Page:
What to Eat in Myanmar

Best Top Foods You Must Try in Myanmar

Mohinga Noodles
It’s impossible to talk about Burmese cuisine without mentioning the unofficial national dish – Mohinga noodles. Bowls of rice noodles are topped with a fish-based broth made from onions, ginger and garlic topped with akyaw fritters, boiled eggs and bitter banana blossom. While you can find these noodles at any hour, most locals prefer to eat them in the morning.
Shan Noodles
If you haven’t had your fill of noodles, make a dash for the nearest Shan noodle eatery where you can try another favourite. Rice noodles are dressed with a spiced tomato sauce and topped with fresh vegetables. Though few foreigners make it to Shan state, you won’t have any trouble finding this dish across the country.
Tea Leaf Salad
Myanmar are one of the only countries across the world that eat tea leaves. It’s, perhaps, best seen in their famed tea leaf salad, a blend of fermented tea leaves, garlic, chillies, ginger, peanut oil, fish sauce and lime juice. Texture comes from the crushed peanuts and fried peas, fried shrimps and toasted sesame. A great accompaniment to a tables of sharing plates.
Myanmar takes has been heavily influenced by its neighbours, so it’s no surprise that the Southern Indian favourite dosa has made its way across the border. These crisp, rolled pancakes are made from rice flour and cooked on iron skillets. They are always served with a range of coconut curries, creamy dhals and pickles. If you’re in the capital, they best are, unsurprisingly, found in Little India.
Pork Curry
Look around in most tea houses or local restaurants and you’ll inevitable find the Burmese pork curry. This staple dish has its origins in neither China or India. It’s sticky and sweet from the use of palm sugar and usually made from pork belly with gives an oily finish to the dish. Its strong flavour means it’s best eaten with heaps of steamy rice and fresh vegetables and herbs which cut through the richness.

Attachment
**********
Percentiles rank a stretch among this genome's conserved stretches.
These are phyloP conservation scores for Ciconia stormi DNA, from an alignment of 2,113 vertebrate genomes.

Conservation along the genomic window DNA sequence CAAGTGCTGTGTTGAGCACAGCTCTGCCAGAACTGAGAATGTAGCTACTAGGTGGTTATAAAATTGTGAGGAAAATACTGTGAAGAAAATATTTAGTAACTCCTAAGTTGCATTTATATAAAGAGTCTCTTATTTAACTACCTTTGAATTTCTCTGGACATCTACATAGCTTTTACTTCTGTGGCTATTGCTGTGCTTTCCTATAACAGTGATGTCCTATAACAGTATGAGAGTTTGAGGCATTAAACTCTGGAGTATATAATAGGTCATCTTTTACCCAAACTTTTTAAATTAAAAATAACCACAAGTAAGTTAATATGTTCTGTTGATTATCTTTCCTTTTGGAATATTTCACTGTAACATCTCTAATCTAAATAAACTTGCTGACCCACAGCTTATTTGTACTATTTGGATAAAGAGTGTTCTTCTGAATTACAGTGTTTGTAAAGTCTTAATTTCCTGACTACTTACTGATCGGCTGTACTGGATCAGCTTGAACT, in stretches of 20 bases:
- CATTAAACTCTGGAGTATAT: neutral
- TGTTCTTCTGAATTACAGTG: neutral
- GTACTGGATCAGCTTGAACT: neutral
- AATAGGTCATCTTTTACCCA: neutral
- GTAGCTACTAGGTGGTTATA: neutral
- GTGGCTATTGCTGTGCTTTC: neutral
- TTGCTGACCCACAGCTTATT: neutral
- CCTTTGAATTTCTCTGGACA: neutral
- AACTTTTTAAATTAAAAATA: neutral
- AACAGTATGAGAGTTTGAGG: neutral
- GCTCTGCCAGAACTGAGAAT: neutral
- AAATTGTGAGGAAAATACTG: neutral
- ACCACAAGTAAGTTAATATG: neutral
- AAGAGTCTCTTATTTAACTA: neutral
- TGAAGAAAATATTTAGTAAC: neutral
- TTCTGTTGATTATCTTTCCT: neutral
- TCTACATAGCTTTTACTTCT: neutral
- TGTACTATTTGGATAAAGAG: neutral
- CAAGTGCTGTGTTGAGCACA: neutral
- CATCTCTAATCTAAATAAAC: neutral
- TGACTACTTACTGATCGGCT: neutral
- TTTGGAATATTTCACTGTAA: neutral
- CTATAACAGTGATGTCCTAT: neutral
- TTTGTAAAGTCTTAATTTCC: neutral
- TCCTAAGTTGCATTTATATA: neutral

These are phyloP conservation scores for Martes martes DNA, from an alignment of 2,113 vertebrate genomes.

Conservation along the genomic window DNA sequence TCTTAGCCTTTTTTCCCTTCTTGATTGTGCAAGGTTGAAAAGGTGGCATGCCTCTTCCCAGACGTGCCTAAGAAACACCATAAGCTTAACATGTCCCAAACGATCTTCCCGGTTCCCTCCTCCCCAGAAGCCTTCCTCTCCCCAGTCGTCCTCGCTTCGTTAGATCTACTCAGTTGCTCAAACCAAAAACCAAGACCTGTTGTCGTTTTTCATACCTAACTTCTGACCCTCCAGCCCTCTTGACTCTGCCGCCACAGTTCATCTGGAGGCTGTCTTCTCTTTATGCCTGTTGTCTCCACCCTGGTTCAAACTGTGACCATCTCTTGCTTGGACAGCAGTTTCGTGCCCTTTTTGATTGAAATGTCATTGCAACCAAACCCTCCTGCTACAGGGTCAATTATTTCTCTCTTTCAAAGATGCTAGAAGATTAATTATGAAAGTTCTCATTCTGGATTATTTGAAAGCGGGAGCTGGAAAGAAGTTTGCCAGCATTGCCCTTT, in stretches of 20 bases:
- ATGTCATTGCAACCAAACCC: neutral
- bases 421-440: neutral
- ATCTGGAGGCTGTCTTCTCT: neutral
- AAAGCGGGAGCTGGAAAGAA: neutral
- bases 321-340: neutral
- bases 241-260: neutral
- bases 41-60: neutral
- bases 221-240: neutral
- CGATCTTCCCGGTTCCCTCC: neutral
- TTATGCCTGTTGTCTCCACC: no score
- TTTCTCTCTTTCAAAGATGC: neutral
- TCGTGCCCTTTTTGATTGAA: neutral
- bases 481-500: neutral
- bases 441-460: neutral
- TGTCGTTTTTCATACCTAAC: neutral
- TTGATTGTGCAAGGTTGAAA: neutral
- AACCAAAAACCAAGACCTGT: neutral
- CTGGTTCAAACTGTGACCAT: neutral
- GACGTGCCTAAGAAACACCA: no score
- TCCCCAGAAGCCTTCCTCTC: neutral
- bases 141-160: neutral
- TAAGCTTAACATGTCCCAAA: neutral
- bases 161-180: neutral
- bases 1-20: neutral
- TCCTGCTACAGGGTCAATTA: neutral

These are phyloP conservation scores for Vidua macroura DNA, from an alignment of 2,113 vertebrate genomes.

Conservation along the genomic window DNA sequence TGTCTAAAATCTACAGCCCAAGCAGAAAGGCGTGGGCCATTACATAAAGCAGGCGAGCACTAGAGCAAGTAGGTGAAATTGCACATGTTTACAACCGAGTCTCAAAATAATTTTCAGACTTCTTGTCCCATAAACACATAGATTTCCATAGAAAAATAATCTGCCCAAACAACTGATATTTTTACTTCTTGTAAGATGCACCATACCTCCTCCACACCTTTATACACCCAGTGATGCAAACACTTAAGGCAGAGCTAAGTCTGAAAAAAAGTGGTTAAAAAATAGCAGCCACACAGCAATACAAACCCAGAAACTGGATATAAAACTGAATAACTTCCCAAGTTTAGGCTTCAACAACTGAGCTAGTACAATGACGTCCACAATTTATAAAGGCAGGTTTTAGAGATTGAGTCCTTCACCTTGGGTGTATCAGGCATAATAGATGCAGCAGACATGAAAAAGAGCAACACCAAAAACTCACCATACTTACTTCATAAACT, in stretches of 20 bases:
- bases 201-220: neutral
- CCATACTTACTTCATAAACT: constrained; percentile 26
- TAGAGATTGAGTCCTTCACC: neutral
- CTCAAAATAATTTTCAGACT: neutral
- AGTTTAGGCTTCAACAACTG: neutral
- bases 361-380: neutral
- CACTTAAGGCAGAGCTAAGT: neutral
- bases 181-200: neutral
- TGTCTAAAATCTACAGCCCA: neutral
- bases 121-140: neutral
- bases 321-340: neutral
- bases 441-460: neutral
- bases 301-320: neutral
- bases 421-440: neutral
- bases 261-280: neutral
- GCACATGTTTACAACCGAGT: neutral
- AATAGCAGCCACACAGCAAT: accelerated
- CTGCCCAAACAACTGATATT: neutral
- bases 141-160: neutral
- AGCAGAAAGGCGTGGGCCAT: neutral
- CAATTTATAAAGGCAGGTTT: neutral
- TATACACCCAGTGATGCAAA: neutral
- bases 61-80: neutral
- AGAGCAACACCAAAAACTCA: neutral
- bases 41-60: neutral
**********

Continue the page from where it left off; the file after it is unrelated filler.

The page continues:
You simply can’t visit the capital Yangon without dining along the famed 19th street (often referred to as Barbecue Street). Skewers of meat and chicken are cooked over hot charcoal imparting a smoky flavour and served with a range of sauces. If you’re a vegetarian or pescatarian, fear not because there’s plenty of barbecue for you too. Choose from grilled ticks of tofu, vegetables, shrimps, squid and more. Best served with bottles of cold Myanmar beer.
You won’t have to look hard to find the Indian favourite, samosas, on most street corners in Myanmar. Small parcels of deep-fried pastry are filled with everything from spiced meat, potatoes and vegetables. A great snack on the go or pack up a few for long train or bus journeys across the country. Like most Indian snacks, some of the best are found in Yangon’s Little India.
Burmese Thali
Looking to fill up on a budget? You can’t go wrong with one of the Burmese thalis – a set meal (either vegetarian or non) with a range of curries, vegetables, chutneys, soups and piles of rice. While not all thalis are made equal, some of the best are found in the small, roadside stalls and restaurants. A good street thali shouldn’t cost you more than a couple of bucks.
Khow Suey
If you’ve ever been to the Northern Thai city of Chiang Mai, you will have inevitably tried khao soi, but its origins lie in Myanmar. Bowls of yellow egg noodles are topped with a curry broth made from spices, herbs and sometimes coconut milk with either chicken (typically the leg) or beef. A squeeze of lemon juice cuts through the creamy richness and a topping of crispy noodles adds texture.
Burmese Exotic Fruits
A special mention goes out to the exotic fruits of Myanmar. Forget supermarket apples and bananas – here you’ll try everything from dragonfruit, sweet mangoes, longans, rambutans and our personal favourite, sweet and sour mangosteens. Pomelos (much like grapefruit), stinky durian and papayas are also firm favourites.

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